The Labour members say they also want more climate action.
Shadow cabinet finance spokesperson Rob Yates, who moved the motion under which the council recognised the climate emergency in 2019, said: “When Labour ran the council we made sure it appointed a full-time climate change officer and a home energy officer.
“Together the climate officers have created a biodiversity strategy, installed new EV charging points, seen hundreds of trees planted with local community groups and helped hundreds of low-income resident’s access insulation grants, simultaneously improving local housing stock and reducing fuel poverty. However, council officers need our support to be able to move forward at pace.”
The issue of homelessness has also been raised by the group.
There is an anticipated rise in temporary accommodation costs for Thanet council of some £400k.
A report to Cabinet members says: “Homelessness has grown as a challenge for many local authorities over the last year, Thanet included. There are additional pressures on Housing Services as the gap between supply and demand increases and previously plans have been developed to ensure that this pressure is minimised.
“The council has reviewed and is delivering its homelessness strategy action plan, is regularly monitoring the levels of homelessness and has commissioned new services to address the increasing need for support. This work will continue. The council has also successfully bid for new government funding to support homelessness services locally.
“However, the council is seeing another surge of homelessness across the district as a result of Covid and in addition the eviction ban that came to an end on 1 June has added additional service and financial pressures.”
Last month Thanet was awarded Thanet £881,034 of government funding to tackle homelessness on the Isle in 2022/23.
The funding will be used for core homelessness prevention services.
Other projects include the Thanet shelter and the renovation of Foy House in Margate which will create eight self-contained 1 and 2 bedroom flats to provide temporary accommodation for people and families with urgent housing needs, who are being supported by the council.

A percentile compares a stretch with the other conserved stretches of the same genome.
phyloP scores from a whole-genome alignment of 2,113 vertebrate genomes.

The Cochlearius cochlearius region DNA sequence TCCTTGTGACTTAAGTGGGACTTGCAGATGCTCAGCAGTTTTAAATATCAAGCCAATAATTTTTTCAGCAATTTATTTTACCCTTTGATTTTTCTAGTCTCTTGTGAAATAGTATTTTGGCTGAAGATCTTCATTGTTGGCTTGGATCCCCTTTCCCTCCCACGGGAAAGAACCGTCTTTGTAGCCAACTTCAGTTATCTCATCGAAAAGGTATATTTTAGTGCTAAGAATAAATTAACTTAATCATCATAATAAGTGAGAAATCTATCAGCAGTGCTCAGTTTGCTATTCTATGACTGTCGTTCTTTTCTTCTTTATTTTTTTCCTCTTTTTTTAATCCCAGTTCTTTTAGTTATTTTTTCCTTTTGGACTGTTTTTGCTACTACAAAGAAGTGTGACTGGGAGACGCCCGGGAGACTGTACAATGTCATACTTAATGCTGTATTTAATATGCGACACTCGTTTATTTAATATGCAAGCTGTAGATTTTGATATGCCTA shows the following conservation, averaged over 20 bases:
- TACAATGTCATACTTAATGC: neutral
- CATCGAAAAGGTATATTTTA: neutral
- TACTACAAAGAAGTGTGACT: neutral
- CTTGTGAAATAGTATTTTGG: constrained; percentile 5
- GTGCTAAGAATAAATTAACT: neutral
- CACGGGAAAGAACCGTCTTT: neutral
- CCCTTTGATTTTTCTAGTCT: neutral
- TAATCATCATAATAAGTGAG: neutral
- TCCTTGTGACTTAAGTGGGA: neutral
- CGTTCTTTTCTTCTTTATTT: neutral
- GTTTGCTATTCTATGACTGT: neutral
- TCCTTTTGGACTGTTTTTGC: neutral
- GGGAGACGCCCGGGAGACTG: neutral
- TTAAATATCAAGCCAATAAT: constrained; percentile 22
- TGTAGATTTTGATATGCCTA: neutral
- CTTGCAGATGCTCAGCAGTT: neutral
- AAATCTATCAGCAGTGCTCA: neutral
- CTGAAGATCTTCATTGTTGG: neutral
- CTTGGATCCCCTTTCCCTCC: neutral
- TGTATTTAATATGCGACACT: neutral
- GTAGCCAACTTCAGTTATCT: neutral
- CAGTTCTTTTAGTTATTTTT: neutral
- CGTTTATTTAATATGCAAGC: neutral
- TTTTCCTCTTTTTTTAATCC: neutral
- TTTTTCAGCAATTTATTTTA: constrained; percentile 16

Thanet Labour say they want to see an extension of in-house provision to further tackle the issue.
Cllr Helen Whitehead, deputy leader and shadow cabinet member for housing and homelessness, said: “The spiralling issue of homelessness is a national as well as a local problem. Thanks to our excellent officers, Thanet is an exemplar authority in tackling this, but the £20 cut in universal credit and return of no-fault evictions is leading to increased use of temporary accommodation, including outside the district. This is something we were determined to tackle as a Labour administration, and was why I fought as hard as I did to help bring about our first in-house, local temporary accommodation.
“Placement out of the area is incredibly difficult for people forced to use the service and also more expensive for residents generally. I believe that no one wants to see our residents disadvantaged in any way, so I very much hope there will be cross-party support for our proposal which will both reduce these costs and provide a better solution for those in temporary need.”
Thanet’s draft budget is due to be recommended to go to council at the cabinet meeting tonight. Opposition councillors may speak once at the meeting but cannot debate or move amendments. Labour’s shadow cabinet team will instead bring forward detailed proposals for cross-party consideration at the council’s overview and scrutiny meeting next Tuesday ( January 18).